Computer vision has already become a part of everyday life. Computer vision is changing and will continue to change almost every sector from transportation to agriculture, from education to health, from defense to manufacturing and even space research.
I have always been interested in the wonderful relationship between the eye and the brain. We receive 11 million bits of data per second through our senses and 90% of it is collected by the eye. In a sense, the path to the brain passes through the eye.
Seeing is an ordinary ability for most us. However, it is very difficult to comprehend the complex mechanism behind. The eye has many abilities. It does not only look, but it also focuses, differentiates, prioritizes and eliminates. On the other hand, the brain makes sense of, classifies and records images.
For many years, the world of science and technology has been working to bring this natural skill of humans and animals into the computer environment. Accomplishments achieved in the last few years are remarkable.
This special field is called “Computer Vision” in English. We are talking about a subject overlapping artificial intelligence in many ways. Therefore, I prefer to call it ‘Computer Vision’ from now on.
We witnessed the great transformation of the imaging world in the nineties. Photographs and videos were quickly digitized. From the beginning of the millennium, with mobile phones being able to take photos and videos, the term pixel has become a concept that is used not only by experts but by everyone.
Today, there are many fields that combine the digital world with the image. The easiest way to define these fields and express their differences is to look at the inputs and outputs.
If our input and output are both pixels, we call this field “image processing technologies.” If our input is a definition and our output are pixels, it is possible to call this field “graphic technologies.” When our input are pixels and our output is a definition, the field is called “computer vision.”
We can also define computer vision as “the ability to perceive what is seen.” On the journey from pixel to information, computer vision transforms the image into information and findings by analyzing a picture or a video.
Let me explain with an example. Let’s say we have a black box named computer vision. You throw a picture from one side and get a text defining the picture from the other side. There are many sentences in the text. At the end of each sentence, there is a probability rate. There are two people in this picture (100%). One is female, the other is male (100%). The female is young and in her 30s (95%). She is wearing a wedding dress and holding a flower bouquet (100%). She is wearing make-up (100%). She is happy and smiling (95%). The man next to her is young and tall (100%). He is wearing a tuxedo (100%). He is happy and smiling (95%).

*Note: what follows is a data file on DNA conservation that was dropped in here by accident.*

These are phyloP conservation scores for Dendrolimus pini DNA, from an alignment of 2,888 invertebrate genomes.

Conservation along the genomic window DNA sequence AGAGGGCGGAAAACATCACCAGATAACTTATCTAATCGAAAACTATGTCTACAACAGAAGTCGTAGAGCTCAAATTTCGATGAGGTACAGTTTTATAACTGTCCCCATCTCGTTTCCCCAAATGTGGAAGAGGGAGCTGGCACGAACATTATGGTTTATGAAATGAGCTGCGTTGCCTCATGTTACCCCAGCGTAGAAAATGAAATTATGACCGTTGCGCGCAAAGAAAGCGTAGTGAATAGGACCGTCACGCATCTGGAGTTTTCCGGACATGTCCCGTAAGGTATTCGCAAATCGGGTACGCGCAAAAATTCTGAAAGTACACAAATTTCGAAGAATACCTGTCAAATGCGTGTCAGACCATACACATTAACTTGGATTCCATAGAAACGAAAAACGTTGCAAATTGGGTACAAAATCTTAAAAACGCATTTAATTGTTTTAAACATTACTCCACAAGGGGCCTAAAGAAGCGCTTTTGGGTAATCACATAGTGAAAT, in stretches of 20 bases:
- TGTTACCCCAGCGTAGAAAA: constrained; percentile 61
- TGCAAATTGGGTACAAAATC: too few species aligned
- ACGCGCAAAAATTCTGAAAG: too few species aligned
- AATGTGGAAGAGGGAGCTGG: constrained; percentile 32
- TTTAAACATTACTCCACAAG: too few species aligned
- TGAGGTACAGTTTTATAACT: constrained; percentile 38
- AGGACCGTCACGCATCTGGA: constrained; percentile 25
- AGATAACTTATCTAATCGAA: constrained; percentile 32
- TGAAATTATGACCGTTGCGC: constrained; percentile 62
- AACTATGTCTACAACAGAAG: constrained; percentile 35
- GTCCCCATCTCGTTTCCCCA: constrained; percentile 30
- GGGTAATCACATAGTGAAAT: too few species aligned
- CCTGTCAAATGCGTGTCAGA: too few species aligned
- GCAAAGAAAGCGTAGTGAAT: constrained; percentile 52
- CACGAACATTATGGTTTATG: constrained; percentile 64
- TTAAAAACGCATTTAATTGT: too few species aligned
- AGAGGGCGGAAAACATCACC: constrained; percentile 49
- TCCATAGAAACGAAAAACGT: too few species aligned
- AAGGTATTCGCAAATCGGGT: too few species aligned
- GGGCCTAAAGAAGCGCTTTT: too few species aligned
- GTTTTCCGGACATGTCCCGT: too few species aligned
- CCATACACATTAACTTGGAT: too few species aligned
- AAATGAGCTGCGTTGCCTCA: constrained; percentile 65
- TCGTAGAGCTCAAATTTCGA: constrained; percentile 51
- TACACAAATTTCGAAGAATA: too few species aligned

They are holding hands (100%). The photograph was taken outdoors, on a sunny day (95%). They are standing on grass (95%). There are cherry blossom trees behind them (95%). There are hundreds of pink flowers on the trees (100%). This is a wedding photo (98%).
When we look at a photograph, there are dozens of details that we see but do not even talk about. Computer vision turns these into a list. And thanks to these lists, automobiles, machines, toys, streets, gadgets and guns can start to “see.”
Computer vision is nurtured from many important fields, mainly informatics, physics, biology, psychology, mathematics, electronics, imaging and engineering.
In the field of biology, areas such as brain-eye relationship and neurobiology stand at the forefront; whereas from the psychology perspective, cognitive functions, perception, comprehension, trial and error, learning and decision making are the main themes. The areas related to physics are more about optics and imaging. The contribution of mathematics is in statistics, geometry and optimization.
In the field of IT and engineering, the list is much more crowded. Computer vision is linked closely to popular topics such as artificial intelligence, machine learning, augmented reality, virtual reality, sensors, internet of things, e-mobility, robotics.
There is no doubt that there is a close connection between machine learning and computer vision. Most of the basic computer vision skills such as object recognition, face recognition, face comparison, emotion detection, inappropriate content and logo recognition are realized through machine learning. With the help of functions such as pattern recognition, prediction and modeling, pixels turn into information. Databases containing tens of thousands of images contribute a lot to the learning of these systems.
Computer vision has already become a part of everyday life. We are familiar with different areas of use, from motion-sensing game consoles to mobile phone cameras, from face recognition applications to security systems. There is also an important relationship between computer vision and autonomous cars, one of the important developments of the near future. Computer vision is changing and will continue to change almost every sector from transportation to agriculture, from education to health, from defense to manufacturing and even space research.